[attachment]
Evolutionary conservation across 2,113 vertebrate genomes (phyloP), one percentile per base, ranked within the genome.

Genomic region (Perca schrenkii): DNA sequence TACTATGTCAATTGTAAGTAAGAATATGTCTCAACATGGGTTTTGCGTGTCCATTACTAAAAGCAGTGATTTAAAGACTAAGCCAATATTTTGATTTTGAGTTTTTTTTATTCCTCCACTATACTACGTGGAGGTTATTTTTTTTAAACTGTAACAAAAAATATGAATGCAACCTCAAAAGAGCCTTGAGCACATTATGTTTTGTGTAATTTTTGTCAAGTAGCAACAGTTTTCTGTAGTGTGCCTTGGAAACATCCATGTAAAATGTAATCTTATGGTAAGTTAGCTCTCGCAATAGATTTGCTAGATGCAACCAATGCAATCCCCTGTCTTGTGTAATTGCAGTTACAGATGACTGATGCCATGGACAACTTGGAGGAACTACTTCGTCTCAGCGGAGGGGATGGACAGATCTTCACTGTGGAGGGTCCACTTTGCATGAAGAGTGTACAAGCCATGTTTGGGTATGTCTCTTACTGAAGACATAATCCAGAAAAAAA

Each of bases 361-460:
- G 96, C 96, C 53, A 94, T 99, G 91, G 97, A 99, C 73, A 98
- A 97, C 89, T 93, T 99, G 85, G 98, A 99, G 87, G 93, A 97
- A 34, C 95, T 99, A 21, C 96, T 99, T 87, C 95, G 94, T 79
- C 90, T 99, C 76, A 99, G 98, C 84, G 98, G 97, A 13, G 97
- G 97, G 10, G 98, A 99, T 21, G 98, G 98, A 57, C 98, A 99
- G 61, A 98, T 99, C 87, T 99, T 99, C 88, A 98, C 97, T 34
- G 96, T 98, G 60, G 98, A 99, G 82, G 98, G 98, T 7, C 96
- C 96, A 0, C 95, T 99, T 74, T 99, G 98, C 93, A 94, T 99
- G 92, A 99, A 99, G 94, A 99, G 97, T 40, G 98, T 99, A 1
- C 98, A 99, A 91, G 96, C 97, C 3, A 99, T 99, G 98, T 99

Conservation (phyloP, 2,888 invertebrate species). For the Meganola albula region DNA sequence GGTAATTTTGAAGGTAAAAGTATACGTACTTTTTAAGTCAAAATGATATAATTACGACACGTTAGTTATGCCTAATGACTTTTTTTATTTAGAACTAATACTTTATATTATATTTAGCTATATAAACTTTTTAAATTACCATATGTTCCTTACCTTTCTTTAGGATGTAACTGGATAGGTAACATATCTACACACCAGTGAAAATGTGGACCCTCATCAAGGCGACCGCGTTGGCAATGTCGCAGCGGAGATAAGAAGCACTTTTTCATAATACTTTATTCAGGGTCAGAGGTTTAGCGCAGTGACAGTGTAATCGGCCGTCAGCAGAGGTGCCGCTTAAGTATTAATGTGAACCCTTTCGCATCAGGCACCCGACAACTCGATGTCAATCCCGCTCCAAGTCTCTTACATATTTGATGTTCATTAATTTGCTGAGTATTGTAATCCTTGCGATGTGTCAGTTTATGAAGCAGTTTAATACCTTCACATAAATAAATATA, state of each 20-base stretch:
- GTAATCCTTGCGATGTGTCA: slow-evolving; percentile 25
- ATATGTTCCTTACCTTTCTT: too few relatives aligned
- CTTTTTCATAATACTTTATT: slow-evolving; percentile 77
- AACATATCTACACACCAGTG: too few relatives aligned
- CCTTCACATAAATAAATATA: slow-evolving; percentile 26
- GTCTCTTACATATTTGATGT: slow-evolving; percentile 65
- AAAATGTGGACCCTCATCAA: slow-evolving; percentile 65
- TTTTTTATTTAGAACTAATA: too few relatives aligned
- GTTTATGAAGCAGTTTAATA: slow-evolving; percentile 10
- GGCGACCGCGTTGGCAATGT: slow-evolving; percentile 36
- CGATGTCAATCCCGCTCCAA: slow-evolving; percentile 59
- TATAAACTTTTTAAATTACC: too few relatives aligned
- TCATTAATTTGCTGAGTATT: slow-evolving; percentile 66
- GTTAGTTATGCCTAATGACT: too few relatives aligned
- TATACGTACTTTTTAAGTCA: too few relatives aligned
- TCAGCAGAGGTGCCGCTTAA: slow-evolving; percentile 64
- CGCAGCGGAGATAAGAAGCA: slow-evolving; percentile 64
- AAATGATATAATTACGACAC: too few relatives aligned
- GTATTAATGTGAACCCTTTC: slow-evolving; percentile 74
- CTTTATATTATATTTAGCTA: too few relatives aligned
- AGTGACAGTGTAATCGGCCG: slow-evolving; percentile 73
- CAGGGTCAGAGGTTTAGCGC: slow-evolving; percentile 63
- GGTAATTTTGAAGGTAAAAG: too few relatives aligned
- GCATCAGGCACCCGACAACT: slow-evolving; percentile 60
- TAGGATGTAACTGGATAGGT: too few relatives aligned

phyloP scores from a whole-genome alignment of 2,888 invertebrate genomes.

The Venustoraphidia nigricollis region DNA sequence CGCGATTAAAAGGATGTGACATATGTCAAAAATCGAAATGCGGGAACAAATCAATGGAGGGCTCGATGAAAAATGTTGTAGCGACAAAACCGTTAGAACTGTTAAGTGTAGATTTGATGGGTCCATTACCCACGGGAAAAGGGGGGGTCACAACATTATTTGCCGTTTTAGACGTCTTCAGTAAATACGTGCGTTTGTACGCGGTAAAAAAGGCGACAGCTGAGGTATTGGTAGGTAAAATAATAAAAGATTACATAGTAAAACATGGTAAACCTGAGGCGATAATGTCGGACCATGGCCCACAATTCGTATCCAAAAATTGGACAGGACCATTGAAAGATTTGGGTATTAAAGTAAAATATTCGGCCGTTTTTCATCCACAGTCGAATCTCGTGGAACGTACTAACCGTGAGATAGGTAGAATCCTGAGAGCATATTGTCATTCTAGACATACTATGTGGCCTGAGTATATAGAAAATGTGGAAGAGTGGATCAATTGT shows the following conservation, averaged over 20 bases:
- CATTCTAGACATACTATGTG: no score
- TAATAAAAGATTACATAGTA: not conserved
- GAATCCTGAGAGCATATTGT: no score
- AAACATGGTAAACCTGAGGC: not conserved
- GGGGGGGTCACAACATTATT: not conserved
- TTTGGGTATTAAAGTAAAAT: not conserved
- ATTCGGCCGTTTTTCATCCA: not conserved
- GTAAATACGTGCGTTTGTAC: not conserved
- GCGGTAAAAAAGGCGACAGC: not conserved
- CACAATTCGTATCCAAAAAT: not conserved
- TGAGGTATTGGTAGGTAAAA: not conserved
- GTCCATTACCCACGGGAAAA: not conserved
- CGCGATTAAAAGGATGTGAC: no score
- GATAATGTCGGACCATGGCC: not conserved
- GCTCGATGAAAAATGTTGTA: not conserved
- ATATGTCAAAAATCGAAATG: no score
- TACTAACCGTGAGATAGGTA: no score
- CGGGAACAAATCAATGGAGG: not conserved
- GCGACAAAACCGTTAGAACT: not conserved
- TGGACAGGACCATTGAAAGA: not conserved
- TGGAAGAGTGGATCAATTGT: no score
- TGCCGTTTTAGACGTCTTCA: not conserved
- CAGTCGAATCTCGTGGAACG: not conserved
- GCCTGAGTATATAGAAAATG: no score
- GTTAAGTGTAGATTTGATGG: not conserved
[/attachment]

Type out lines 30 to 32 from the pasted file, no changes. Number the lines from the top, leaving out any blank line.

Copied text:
- TCAGCAGAGGTGCCGCTTAA: slow-evolving; percentile 64
- CGCAGCGGAGATAAGAAGCA: slow-evolving; percentile 64
- AAATGATATAATTACGACAC: too few relatives aligned